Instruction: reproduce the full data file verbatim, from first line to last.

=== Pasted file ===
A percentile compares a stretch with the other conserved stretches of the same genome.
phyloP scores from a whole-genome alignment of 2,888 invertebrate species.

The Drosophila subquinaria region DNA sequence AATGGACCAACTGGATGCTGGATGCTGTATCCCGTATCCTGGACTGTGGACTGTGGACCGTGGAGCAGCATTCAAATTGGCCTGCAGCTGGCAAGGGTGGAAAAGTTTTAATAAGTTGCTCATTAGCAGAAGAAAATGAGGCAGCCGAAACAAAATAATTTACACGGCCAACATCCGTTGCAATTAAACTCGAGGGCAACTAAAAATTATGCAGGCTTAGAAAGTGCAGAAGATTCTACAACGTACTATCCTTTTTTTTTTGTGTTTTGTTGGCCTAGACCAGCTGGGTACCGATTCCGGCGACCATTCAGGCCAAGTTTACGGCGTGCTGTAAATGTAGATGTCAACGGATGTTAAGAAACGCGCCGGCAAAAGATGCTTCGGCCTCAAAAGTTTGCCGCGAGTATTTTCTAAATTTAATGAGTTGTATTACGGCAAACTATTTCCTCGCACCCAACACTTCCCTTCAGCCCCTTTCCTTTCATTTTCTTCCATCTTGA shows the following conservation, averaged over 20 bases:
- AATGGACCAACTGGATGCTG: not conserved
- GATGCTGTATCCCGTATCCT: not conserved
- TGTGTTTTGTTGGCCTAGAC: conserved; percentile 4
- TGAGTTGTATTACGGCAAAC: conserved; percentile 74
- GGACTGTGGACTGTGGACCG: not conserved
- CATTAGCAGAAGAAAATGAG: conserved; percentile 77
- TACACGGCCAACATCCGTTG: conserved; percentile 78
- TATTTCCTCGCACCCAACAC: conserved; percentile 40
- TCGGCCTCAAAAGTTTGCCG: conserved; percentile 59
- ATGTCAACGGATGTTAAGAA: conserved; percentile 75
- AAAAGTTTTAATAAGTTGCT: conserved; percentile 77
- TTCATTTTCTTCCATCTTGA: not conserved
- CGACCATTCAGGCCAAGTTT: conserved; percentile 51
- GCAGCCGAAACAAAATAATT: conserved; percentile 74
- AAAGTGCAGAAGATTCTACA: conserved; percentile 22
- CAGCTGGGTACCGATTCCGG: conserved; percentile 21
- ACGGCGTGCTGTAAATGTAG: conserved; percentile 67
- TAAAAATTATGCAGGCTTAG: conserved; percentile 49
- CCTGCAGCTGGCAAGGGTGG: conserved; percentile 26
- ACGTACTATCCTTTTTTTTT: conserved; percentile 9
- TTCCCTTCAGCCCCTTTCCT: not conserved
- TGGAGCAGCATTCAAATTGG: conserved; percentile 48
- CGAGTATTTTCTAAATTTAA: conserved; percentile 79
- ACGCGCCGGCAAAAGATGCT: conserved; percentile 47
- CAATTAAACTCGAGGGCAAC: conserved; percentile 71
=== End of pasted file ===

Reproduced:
A percentile compares a stretch with the other conserved stretches of the same genome.
phyloP scores from a whole-genome alignment of 2,888 invertebrate species.

The Drosophila subquinaria region DNA sequence AATGGACCAACTGGATGCTGGATGCTGTATCCCGTATCCTGGACTGTGGACTGTGGACCGTGGAGCAGCATTCAAATTGGCCTGCAGCTGGCAAGGGTGGAAAAGTTTTAATAAGTTGCTCATTAGCAGAAGAAAATGAGGCAGCCGAAACAAAATAATTTACACGGCCAACATCCGTTGCAATTAAACTCGAGGGCAACTAAAAATTATGCAGGCTTAGAAAGTGCAGAAGATTCTACAACGTACTATCCTTTTTTTTTTGTGTTTTGTTGGCCTAGACCAGCTGGGTACCGATTCCGGCGACCATTCAGGCCAAGTTTACGGCGTGCTGTAAATGTAGATGTCAACGGATGTTAAGAAACGCGCCGGCAAAAGATGCTTCGGCCTCAAAAGTTTGCCGCGAGTATTTTCTAAATTTAATGAGTTGTATTACGGCAAACTATTTCCTCGCACCCAACACTTCCCTTCAGCCCCTTTCCTTTCATTTTCTTCCATCTTGA shows the following conservation, averaged over 20 bases:
- AATGGACCAACTGGATGCTG: not conserved
- GATGCTGTATCCCGTATCCT: not conserved
- TGTGTTTTGTTGGCCTAGAC: conserved; percentile 4
- TGAGTTGTATTACGGCAAAC: conserved; percentile 74
- GGACTGTGGACTGTGGACCG: not conserved
- CATTAGCAGAAGAAAATGAG: conserved; percentile 77
- TACACGGCCAACATCCGTTG: conserved; percentile 78
- TATTTCCTCGCACCCAACAC: conserved; percentile 40
- TCGGCCTCAAAAGTTTGCCG: conserved; percentile 59
- ATGTCAACGGATGTTAAGAA: conserved; percentile 75
- AAAAGTTTTAATAAGTTGCT: conserved; percentile 77
- TTCATTTTCTTCCATCTTGA: not conserved
- CGACCATTCAGGCCAAGTTT: conserved; percentile 51
- GCAGCCGAAACAAAATAATT: conserved; percentile 74
- AAAGTGCAGAAGATTCTACA: conserved; percentile 22
- CAGCTGGGTACCGATTCCGG: conserved; percentile 21
- ACGGCGTGCTGTAAATGTAG: conserved; percentile 67
- TAAAAATTATGCAGGCTTAG: conserved; percentile 49
- CCTGCAGCTGGCAAGGGTGG: conserved; percentile 26
- ACGTACTATCCTTTTTTTTT: conserved; percentile 9
- TTCCCTTCAGCCCCTTTCCT: not conserved
- TGGAGCAGCATTCAAATTGG: conserved; percentile 48
- CGAGTATTTTCTAAATTTAA: conserved; percentile 79
- ACGCGCCGGCAAAAGATGCT: conserved; percentile 47
- CAATTAAACTCGAGGGCAAC: conserved; percentile 71